Undressing the Standards of Identity

Jan. 13, 2022

The FDA's new take on French dressing.

Apparently the United States no longer knows what French dressing is.

The FDA announced on Jan. 12 that French dressing will no longer be among the products for which it issues a “standard of identity.” As the Wall Street Journal explains, this action was in response to a request by the Association for Dressings and Sauces – a couple of decades ago.

If you’re reading this, you are probably familiar with the concept of FDA standards of identity, which extend to more than 270 different foods, from bread to frozen cherry pie. Briefly put, they set minimal standards for ingredients and composition. Some are very basic, like specifying that ketchup must be made only from tomatoes; others get specific, like the 10% minimum for milk fat in ice cream.

FDA standards of identity are sometimes used as a punchline, or punching bag, by politicians and pundits as examples of government overreach. And it’s easy to see how regulating French dressing falls into that category. As the Journal article points out, no such standards exist for, say, Russian or Thousand Island dressing. Why should French dressing be singled out? It’s especially absurd since French dressing, like French fries or French toast, is a food concept utterly alien to France.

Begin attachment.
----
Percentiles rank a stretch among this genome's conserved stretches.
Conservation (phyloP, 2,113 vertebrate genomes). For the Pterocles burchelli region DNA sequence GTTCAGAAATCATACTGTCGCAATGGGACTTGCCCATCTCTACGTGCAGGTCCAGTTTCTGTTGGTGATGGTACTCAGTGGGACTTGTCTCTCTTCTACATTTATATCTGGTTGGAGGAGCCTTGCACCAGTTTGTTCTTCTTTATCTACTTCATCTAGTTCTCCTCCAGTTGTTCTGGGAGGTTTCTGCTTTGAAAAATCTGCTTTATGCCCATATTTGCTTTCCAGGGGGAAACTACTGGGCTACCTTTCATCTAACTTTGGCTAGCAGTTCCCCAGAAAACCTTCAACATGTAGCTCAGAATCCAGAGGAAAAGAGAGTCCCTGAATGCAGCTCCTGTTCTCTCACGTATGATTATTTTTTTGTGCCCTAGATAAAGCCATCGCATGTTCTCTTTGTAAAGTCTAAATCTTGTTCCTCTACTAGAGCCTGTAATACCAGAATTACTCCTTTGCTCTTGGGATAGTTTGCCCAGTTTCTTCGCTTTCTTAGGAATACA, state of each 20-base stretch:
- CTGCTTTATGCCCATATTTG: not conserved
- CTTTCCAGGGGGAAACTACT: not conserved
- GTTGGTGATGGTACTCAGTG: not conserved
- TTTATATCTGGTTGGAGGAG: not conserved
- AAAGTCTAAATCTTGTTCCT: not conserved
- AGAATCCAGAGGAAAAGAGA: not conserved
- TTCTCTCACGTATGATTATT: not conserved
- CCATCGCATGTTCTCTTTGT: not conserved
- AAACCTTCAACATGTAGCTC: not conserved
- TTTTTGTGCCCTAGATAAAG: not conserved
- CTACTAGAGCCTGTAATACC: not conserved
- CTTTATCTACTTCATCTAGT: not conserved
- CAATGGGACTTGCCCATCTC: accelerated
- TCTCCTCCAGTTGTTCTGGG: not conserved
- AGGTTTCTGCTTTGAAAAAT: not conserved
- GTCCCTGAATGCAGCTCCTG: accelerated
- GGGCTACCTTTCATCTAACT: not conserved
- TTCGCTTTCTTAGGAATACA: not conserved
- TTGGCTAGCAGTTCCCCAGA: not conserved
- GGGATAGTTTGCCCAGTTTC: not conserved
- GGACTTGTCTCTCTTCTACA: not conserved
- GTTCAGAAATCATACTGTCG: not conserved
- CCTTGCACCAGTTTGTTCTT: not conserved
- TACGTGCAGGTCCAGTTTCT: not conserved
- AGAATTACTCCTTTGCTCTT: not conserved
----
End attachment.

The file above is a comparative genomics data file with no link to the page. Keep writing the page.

The amount of time it took the FDA to resolve this is also bizarre. The Association for Sauces and Dressings filed its petition in 1998. Yes, the FDA has lots of higher priorities, but 22 years?

About a year and a half ago, the FDA announced plans to modernize the standards of identity. This action was supposed to be taken in 2005, but got delayed “due to resource constraints and competing priorities.”

The comment period for the regulation revisions terminated on July 20. If anything, the “competing priorities” are probably now more onerous than ever. But one hopes the FDA will, eventually, find the time to bring these regulations into the 21st century – especially since it missed its chance for the 20th.

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